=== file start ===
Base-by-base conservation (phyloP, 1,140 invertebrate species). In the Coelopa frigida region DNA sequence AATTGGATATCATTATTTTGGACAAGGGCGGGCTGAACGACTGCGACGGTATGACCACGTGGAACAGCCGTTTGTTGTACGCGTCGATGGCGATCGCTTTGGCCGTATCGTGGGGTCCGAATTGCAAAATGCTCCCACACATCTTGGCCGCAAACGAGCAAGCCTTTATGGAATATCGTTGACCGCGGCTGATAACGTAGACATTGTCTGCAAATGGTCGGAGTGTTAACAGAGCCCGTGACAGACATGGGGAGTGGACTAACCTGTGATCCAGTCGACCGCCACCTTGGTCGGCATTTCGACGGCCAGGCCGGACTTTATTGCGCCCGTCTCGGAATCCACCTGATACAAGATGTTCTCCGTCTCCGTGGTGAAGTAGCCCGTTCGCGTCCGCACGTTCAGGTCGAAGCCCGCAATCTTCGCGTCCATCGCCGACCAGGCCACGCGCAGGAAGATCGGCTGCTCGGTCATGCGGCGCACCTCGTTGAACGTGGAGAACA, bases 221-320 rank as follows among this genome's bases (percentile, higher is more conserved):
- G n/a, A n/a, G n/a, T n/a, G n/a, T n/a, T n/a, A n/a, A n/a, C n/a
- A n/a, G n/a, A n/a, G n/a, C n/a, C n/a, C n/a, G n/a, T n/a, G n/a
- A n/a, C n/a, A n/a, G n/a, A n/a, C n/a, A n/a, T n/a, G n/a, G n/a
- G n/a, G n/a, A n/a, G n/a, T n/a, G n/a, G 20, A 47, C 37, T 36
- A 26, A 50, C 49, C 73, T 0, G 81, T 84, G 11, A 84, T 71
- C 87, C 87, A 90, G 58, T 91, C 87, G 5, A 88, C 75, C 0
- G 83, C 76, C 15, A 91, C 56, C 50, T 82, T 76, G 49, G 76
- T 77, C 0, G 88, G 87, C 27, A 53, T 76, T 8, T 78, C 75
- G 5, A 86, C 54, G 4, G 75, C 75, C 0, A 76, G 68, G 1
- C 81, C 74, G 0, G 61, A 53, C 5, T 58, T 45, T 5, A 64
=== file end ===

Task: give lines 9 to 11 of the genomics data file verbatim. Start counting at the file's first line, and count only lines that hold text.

- T 77, C 0, G 88, G 87, C 27, A 53, T 76, T 8, T 78, C 75
- G 5, A 86, C 54, G 4, G 75, C 75, C 0, A 76, G 68, G 1
- C 81, C 74, G 0, G 61, A 53, C 5, T 58, T 45, T 5, A 64